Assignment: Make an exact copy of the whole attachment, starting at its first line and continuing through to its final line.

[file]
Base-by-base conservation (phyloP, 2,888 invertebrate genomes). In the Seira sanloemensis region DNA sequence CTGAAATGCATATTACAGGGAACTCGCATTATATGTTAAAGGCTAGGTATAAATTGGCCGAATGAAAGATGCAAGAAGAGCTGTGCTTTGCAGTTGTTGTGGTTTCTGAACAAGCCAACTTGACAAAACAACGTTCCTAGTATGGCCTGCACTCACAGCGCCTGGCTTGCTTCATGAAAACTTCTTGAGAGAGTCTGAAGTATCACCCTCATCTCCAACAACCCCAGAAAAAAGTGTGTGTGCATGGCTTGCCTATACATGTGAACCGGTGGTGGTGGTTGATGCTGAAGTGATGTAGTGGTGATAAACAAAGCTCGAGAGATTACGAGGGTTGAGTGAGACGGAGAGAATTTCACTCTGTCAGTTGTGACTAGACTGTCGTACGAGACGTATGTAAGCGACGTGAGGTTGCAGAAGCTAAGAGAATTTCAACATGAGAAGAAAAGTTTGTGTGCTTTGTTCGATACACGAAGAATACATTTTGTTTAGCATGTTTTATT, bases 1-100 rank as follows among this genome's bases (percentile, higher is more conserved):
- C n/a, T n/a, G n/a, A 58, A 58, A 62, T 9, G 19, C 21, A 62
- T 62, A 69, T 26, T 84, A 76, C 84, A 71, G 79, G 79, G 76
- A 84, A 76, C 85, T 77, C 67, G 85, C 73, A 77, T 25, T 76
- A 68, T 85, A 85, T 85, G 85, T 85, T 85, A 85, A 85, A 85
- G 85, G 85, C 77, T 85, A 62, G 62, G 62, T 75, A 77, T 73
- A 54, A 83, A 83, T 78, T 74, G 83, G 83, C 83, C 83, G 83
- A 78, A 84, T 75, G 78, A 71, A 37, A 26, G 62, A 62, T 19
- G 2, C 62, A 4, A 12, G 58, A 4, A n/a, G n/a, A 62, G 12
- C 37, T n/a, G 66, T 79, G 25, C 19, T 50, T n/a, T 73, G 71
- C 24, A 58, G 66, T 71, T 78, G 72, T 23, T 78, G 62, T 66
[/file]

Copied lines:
Base-by-base conservation (phyloP, 2,888 invertebrate genomes). In the Seira sanloemensis region DNA sequence CTGAAATGCATATTACAGGGAACTCGCATTATATGTTAAAGGCTAGGTATAAATTGGCCGAATGAAAGATGCAAGAAGAGCTGTGCTTTGCAGTTGTTGTGGTTTCTGAACAAGCCAACTTGACAAAACAACGTTCCTAGTATGGCCTGCACTCACAGCGCCTGGCTTGCTTCATGAAAACTTCTTGAGAGAGTCTGAAGTATCACCCTCATCTCCAACAACCCCAGAAAAAAGTGTGTGTGCATGGCTTGCCTATACATGTGAACCGGTGGTGGTGGTTGATGCTGAAGTGATGTAGTGGTGATAAACAAAGCTCGAGAGATTACGAGGGTTGAGTGAGACGGAGAGAATTTCACTCTGTCAGTTGTGACTAGACTGTCGTACGAGACGTATGTAAGCGACGTGAGGTTGCAGAAGCTAAGAGAATTTCAACATGAGAAGAAAAGTTTGTGTGCTTTGTTCGATACACGAAGAATACATTTTGTTTAGCATGTTTTATT, bases 1-100 rank as follows among this genome's bases (percentile, higher is more conserved):
- C n/a, T n/a, G n/a, A 58, A 58, A 62, T 9, G 19, C 21, A 62
- T 62, A 69, T 26, T 84, A 76, C 84, A 71, G 79, G 79, G 76
- A 84, A 76, C 85, T 77, C 67, G 85, C 73, A 77, T 25, T 76
- A 68, T 85, A 85, T 85, G 85, T 85, T 85, A 85, A 85, A 85
- G 85, G 85, C 77, T 85, A 62, G 62, G 62, T 75, A 77, T 73
- A 54, A 83, A 83, T 78, T 74, G 83, G 83, C 83, C 83, G 83
- A 78, A 84, T 75, G 78, A 71, A 37, A 26, G 62, A 62, T 19
- G 2, C 62, A 4, A 12, G 58, A 4, A n/a, G n/a, A 62, G 12
- C 37, T n/a, G 66, T 79, G 25, C 19, T 50, T n/a, T 73, G 71
- C 24, A 58, G 66, T 71, T 78, G 72, T 23, T 78, G 62, T 66